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I'd like to know why B12 deficiency enlarge red blood cells

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    $\begingroup$ Welcome to Biology.SE, Adriana. @SPr has shared a reference with you that may answer your question. If not, it may help to know more about what you understand and what you don't. See the help center article on how to ask a good question $\endgroup$ – De Novo Feb 28 at 13:18
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The technical term for enlarged blood cells is macrocytosis (macro means large, -cyto- means cell).

Macrocytosis due to vitamin B12 or folate deficiency is a direct result of ineffective or dysplastic erythropoiesis. These important vitamins and cofactors are required for normal maturation of all cells. Marrow erythroblasts are no exception. When either of these two factors is deficient, RBC proliferation and maturation result in large erythroblasts with nuclear/cytoplasmic asynchrony. These abnormalities are caused by a defect in DNA synthesis that interferes with cellular proliferation and maturation. RNA synthesis and cytoplasmic components remain relatively unaffected. The marrow is hypercellular with all forms of the myeloid cell line being increased and erythroid elements being dominant on the marrow aspirate smear preparations. The erythroblasts become large, oval shaped and contain a characteristic immature, lacy nucleus. These bone marrow features are called “megaloblastic” and are highly suspicious of a vitamin B12 or folate deficiency. Megaloblastoid (megaloblastic-like) abnormalities of the marrow are frequently seen in other hematologic disorders not associated with vitamin B12 or folate deficiency, (e.g., myelodysplasia and leukemia) and a careful examination of the bone marrow is necessary to make this distinction.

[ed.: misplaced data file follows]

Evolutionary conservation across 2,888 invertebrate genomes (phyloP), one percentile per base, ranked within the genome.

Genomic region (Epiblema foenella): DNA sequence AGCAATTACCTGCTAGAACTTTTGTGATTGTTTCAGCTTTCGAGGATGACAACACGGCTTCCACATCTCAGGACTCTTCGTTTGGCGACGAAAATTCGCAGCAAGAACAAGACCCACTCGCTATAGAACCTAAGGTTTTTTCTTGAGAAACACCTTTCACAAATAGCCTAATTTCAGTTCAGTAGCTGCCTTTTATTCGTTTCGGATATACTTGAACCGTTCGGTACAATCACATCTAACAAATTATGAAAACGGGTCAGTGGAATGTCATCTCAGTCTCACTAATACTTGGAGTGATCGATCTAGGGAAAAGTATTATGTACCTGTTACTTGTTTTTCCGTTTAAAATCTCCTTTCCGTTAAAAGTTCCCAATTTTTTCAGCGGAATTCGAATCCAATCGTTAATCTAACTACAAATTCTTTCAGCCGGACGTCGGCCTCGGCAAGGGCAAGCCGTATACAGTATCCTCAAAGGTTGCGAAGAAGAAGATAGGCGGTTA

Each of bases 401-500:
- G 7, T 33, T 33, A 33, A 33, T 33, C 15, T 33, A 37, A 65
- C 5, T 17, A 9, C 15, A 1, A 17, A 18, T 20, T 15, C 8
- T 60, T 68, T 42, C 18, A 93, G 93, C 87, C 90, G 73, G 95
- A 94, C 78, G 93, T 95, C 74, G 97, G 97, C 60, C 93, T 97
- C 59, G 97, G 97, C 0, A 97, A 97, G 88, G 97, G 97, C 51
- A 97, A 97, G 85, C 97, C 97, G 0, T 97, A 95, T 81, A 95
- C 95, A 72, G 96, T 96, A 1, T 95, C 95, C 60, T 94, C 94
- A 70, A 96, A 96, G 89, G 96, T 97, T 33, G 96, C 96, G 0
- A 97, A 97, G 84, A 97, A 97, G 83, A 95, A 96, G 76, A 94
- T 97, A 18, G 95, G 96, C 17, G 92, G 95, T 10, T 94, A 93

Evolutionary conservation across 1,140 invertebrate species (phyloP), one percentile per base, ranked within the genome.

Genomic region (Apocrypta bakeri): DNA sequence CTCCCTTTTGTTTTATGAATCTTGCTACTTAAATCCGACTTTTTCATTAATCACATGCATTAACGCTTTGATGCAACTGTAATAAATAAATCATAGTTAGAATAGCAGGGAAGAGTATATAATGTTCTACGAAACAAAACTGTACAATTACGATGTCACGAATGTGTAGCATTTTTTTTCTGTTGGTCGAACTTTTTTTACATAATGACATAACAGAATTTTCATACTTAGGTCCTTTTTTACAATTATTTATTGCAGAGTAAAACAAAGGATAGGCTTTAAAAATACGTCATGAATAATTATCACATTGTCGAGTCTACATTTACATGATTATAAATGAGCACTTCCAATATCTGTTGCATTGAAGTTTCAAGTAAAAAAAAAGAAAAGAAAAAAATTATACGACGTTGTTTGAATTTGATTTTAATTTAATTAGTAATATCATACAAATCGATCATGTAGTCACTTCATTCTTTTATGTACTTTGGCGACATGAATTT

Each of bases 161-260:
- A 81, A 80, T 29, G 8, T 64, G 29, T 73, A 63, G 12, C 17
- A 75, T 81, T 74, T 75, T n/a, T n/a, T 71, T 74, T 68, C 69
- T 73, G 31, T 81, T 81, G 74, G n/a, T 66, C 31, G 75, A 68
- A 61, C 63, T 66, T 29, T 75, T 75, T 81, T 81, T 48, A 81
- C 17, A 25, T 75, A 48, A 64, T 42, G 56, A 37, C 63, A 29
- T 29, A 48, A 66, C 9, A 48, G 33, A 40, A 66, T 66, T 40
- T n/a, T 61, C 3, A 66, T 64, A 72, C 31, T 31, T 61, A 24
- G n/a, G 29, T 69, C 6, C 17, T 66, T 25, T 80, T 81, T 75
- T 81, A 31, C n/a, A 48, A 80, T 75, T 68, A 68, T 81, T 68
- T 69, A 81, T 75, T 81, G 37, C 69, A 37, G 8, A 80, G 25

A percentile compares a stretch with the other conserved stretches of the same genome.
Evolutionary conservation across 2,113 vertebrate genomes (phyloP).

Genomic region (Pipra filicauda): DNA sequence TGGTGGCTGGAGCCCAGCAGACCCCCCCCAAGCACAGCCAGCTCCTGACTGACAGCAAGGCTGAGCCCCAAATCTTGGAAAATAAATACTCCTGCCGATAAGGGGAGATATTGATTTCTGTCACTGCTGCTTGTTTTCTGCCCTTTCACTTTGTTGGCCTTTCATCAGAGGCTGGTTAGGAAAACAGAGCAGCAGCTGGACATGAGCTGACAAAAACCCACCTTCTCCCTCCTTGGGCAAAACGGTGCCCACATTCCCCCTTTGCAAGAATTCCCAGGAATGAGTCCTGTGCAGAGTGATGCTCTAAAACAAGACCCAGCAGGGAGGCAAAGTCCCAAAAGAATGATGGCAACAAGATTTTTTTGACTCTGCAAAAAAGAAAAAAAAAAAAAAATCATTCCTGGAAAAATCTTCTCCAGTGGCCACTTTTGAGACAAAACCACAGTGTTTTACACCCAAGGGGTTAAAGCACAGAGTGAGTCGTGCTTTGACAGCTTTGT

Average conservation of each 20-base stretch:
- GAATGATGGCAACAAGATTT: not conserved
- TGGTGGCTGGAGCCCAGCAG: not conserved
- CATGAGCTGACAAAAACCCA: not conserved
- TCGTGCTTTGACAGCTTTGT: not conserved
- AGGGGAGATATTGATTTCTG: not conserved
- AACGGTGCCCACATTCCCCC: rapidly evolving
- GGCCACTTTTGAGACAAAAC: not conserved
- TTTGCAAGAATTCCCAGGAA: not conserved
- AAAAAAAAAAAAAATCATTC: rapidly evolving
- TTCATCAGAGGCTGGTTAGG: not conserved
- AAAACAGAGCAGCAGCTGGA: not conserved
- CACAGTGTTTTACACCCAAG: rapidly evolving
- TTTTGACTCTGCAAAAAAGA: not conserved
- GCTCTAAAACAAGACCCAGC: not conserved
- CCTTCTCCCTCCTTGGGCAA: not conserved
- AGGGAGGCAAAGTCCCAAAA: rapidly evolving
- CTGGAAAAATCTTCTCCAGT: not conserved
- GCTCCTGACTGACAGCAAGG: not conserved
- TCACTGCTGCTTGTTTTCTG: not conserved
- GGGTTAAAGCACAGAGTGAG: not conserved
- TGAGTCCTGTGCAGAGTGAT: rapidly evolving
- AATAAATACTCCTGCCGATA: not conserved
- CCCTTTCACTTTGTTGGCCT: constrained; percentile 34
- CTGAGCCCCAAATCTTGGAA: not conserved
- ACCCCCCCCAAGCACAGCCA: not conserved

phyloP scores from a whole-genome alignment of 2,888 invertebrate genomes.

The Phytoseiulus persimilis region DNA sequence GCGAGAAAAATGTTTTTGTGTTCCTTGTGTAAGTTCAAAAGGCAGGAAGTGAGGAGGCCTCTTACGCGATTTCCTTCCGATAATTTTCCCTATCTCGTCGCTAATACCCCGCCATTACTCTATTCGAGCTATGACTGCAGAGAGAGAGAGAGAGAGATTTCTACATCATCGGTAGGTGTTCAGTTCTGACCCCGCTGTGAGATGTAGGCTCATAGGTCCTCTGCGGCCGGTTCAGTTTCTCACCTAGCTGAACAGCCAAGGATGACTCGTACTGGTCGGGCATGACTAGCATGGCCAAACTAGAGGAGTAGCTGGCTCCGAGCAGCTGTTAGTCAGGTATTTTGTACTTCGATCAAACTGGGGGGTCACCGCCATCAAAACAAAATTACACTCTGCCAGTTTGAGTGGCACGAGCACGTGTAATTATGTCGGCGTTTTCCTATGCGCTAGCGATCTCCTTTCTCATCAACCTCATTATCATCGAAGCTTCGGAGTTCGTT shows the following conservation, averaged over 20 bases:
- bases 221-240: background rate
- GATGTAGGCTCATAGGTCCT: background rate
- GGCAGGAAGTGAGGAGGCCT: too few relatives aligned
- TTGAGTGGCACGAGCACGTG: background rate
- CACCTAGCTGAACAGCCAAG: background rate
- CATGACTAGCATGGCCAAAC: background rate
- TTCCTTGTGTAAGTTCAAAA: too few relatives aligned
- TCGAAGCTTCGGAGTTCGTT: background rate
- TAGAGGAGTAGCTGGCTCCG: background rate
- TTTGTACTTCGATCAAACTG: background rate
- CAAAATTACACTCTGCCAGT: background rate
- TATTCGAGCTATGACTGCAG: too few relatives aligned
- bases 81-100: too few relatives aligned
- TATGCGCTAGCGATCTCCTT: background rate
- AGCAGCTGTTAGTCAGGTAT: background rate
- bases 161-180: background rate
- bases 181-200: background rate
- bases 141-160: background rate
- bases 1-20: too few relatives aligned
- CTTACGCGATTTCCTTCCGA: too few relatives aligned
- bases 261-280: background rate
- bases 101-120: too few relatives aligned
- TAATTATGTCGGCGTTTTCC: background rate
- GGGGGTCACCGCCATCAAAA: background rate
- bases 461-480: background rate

Source: Megaloblastic Anemia and Other Causes of Macrocytosis

Erythropoiesis simply means the process of red blood cell production.

Erythroblasts are immature red blood cells that still have a nucleus. Mature red blood cells lose their nucleus before they enter the bloodstream to become active oxygen carriers.

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  • $\begingroup$ I'm not the down voter, but I suspect this may have been because your answer is mostly a reference with a small glossary. Your answer is correct, and I think better than an explanation with no reference. $\endgroup$ – De Novo Feb 28 at 13:50
  • $\begingroup$ Indeed, why paraphrase when another has said it more accurately and concisely? I'll happily add that B12 is additionally known to affect epigenetic mechanisms as a coenzyme of methyltransferase that methylates, demethylates and remethylates various biological molecules including DNA. B12, and DNA methylation status, is important for structural stability of regions of chromosomes such as centromeres and subtelomeres. Medically it may explain why B12 deficiency affects pregnancy, and from a molecular point of view, why DNA synthesis is affected globally across the entire body! $\endgroup$ – S Pr Feb 28 at 14:14
  • $\begingroup$ that was perhaps an indirect way of saying I personally think your answer could be better (as a response to this basic question) with more than just a reference and a glossary. But I didn't think it was worthy of a downvote, specifically because it was correct and referenced. $\endgroup$ – De Novo Feb 28 at 14:40
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    $\begingroup$ Other things that compromise DNA synthesis also produce macrocytosis - nucleoside analog chemotherapy / antiviral therapy are good examples. $\endgroup$ – Willk Feb 28 at 17:13
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@SPr has given you a good reference in his answer. I thought I'd add some context to it.

The basic problem here is that red blood cells need B12 in order to synthesize DNA. Red blood cells live for about 4 months, and have to constantly be replaced, so when you have a problem with B12, this is one of the cell populations that will be affected. The problem here is actually the anemia. It's not that the cells are too big, but that there aren't enough of them (see the linked reference, as well as Robbins and Cotran Pathologic Basis of Disease, Ch 13, subsection "Anemias of Diminished Erythropoiesis"). The size itself helps identify why there aren't enough of them, distinguishing this anemia from other anemias that cause cells that are smaller than normal.

The mechanism in lay terms (which hasn't entirely been worked out, again, see both the article and Robbins), is that a problem with DNA synthesis causes the cells get larger before they divide. So you have fewer, larger cells. Because it's a universal problem with DNA synthesis, red blood cells aren't the only cells affected.

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  • $\begingroup$ @user1136 that is a good question. Perhaps you could ask it? I'd be happy to answer. $\endgroup$ – De Novo Feb 28 at 14:29
  • $\begingroup$ @user1136 I'm not sure what the purpose of your comment is, but perhaps we can chat about it $\endgroup$ – De Novo Feb 28 at 15:14

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